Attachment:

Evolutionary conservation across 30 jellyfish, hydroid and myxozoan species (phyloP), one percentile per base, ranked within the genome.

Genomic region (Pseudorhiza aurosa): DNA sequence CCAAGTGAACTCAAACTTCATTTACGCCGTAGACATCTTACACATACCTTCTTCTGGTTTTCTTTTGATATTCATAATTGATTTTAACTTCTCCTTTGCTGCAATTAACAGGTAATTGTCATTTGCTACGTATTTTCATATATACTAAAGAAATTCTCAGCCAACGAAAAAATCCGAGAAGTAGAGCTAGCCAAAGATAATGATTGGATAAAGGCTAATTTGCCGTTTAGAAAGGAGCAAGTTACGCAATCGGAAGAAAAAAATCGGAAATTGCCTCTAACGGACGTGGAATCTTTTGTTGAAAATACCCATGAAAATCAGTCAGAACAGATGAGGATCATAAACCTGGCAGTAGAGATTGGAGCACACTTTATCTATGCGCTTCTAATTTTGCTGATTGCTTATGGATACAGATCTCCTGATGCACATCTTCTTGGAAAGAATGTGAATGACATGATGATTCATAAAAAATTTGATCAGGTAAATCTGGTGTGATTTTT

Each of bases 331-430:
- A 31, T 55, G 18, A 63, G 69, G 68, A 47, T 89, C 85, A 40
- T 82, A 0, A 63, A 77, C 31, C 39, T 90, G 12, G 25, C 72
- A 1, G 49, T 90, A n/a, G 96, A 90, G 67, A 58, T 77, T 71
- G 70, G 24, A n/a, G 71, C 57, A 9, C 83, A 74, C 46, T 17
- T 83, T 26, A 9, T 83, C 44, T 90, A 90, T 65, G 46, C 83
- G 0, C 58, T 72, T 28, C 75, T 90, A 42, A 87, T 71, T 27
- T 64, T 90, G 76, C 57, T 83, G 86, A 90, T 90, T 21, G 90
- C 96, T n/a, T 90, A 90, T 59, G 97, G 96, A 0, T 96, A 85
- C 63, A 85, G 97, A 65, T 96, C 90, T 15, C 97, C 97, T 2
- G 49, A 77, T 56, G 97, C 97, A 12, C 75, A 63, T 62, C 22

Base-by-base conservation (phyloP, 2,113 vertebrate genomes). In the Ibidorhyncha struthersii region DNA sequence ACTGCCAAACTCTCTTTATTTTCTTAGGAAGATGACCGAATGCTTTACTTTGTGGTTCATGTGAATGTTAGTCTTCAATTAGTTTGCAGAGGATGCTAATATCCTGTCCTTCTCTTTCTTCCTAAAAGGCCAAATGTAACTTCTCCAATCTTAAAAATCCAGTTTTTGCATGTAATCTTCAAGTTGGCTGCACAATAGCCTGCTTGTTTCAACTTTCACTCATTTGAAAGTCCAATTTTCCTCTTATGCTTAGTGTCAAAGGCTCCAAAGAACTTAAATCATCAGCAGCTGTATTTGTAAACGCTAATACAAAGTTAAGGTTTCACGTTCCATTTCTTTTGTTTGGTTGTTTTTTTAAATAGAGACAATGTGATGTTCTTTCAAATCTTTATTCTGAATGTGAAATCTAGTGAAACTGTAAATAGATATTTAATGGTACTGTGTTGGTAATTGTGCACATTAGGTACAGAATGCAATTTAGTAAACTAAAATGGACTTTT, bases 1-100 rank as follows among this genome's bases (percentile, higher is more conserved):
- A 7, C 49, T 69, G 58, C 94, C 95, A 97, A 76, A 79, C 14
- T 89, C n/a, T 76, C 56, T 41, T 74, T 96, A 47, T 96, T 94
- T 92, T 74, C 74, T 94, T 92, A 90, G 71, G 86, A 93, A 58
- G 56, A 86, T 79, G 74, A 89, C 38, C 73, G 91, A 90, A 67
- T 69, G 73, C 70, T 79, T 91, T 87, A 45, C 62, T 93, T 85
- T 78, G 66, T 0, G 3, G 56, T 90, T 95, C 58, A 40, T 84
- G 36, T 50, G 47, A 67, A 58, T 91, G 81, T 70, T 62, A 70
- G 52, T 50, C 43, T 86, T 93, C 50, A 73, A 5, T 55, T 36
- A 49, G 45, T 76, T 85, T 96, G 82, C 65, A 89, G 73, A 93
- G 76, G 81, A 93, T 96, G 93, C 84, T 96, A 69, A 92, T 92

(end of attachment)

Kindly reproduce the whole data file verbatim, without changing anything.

Evolutionary conservation across 30 jellyfish, hydroid and myxozoan species (phyloP), one percentile per base, ranked within the genome.

Genomic region (Pseudorhiza aurosa): DNA sequence CCAAGTGAACTCAAACTTCATTTACGCCGTAGACATCTTACACATACCTTCTTCTGGTTTTCTTTTGATATTCATAATTGATTTTAACTTCTCCTTTGCTGCAATTAACAGGTAATTGTCATTTGCTACGTATTTTCATATATACTAAAGAAATTCTCAGCCAACGAAAAAATCCGAGAAGTAGAGCTAGCCAAAGATAATGATTGGATAAAGGCTAATTTGCCGTTTAGAAAGGAGCAAGTTACGCAATCGGAAGAAAAAAATCGGAAATTGCCTCTAACGGACGTGGAATCTTTTGTTGAAAATACCCATGAAAATCAGTCAGAACAGATGAGGATCATAAACCTGGCAGTAGAGATTGGAGCACACTTTATCTATGCGCTTCTAATTTTGCTGATTGCTTATGGATACAGATCTCCTGATGCACATCTTCTTGGAAAGAATGTGAATGACATGATGATTCATAAAAAATTTGATCAGGTAAATCTGGTGTGATTTTT

Each of bases 331-430:
- A 31, T 55, G 18, A 63, G 69, G 68, A 47, T 89, C 85, A 40
- T 82, A 0, A 63, A 77, C 31, C 39, T 90, G 12, G 25, C 72
- A 1, G 49, T 90, A n/a, G 96, A 90, G 67, A 58, T 77, T 71
- G 70, G 24, A n/a, G 71, C 57, A 9, C 83, A 74, C 46, T 17
- T 83, T 26, A 9, T 83, C 44, T 90, A 90, T 65, G 46, C 83
- G 0, C 58, T 72, T 28, C 75, T 90, A 42, A 87, T 71, T 27
- T 64, T 90, G 76, C 57, T 83, G 86, A 90, T 90, T 21, G 90
- C 96, T n/a, T 90, A 90, T 59, G 97, G 96, A 0, T 96, A 85
- C 63, A 85, G 97, A 65, T 96, C 90, T 15, C 97, C 97, T 2
- G 49, A 77, T 56, G 97, C 97, A 12, C 75, A 63, T 62, C 22

Base-by-base conservation (phyloP, 2,113 vertebrate genomes). In the Ibidorhyncha struthersii region DNA sequence ACTGCCAAACTCTCTTTATTTTCTTAGGAAGATGACCGAATGCTTTACTTTGTGGTTCATGTGAATGTTAGTCTTCAATTAGTTTGCAGAGGATGCTAATATCCTGTCCTTCTCTTTCTTCCTAAAAGGCCAAATGTAACTTCTCCAATCTTAAAAATCCAGTTTTTGCATGTAATCTTCAAGTTGGCTGCACAATAGCCTGCTTGTTTCAACTTTCACTCATTTGAAAGTCCAATTTTCCTCTTATGCTTAGTGTCAAAGGCTCCAAAGAACTTAAATCATCAGCAGCTGTATTTGTAAACGCTAATACAAAGTTAAGGTTTCACGTTCCATTTCTTTTGTTTGGTTGTTTTTTTAAATAGAGACAATGTGATGTTCTTTCAAATCTTTATTCTGAATGTGAAATCTAGTGAAACTGTAAATAGATATTTAATGGTACTGTGTTGGTAATTGTGCACATTAGGTACAGAATGCAATTTAGTAAACTAAAATGGACTTTT, bases 1-100 rank as follows among this genome's bases (percentile, higher is more conserved):
- A 7, C 49, T 69, G 58, C 94, C 95, A 97, A 76, A 79, C 14
- T 89, C n/a, T 76, C 56, T 41, T 74, T 96, A 47, T 96, T 94
- T 92, T 74, C 74, T 94, T 92, A 90, G 71, G 86, A 93, A 58
- G 56, A 86, T 79, G 74, A 89, C 38, C 73, G 91, A 90, A 67
- T 69, G 73, C 70, T 79, T 91, T 87, A 45, C 62, T 93, T 85
- T 78, G 66, T 0, G 3, G 56, T 90, T 95, C 58, A 40, T 84
- G 36, T 50, G 47, A 67, A 58, T 91, G 81, T 70, T 62, A 70
- G 52, T 50, C 43, T 86, T 93, C 50, A 73, A 5, T 55, T 36
- A 49, G 45, T 76, T 85, T 96, G 82, C 65, A 89, G 73, A 93
- G 76, G 81, A 93, T 96, G 93, C 84, T 96, A 69, A 92, T 92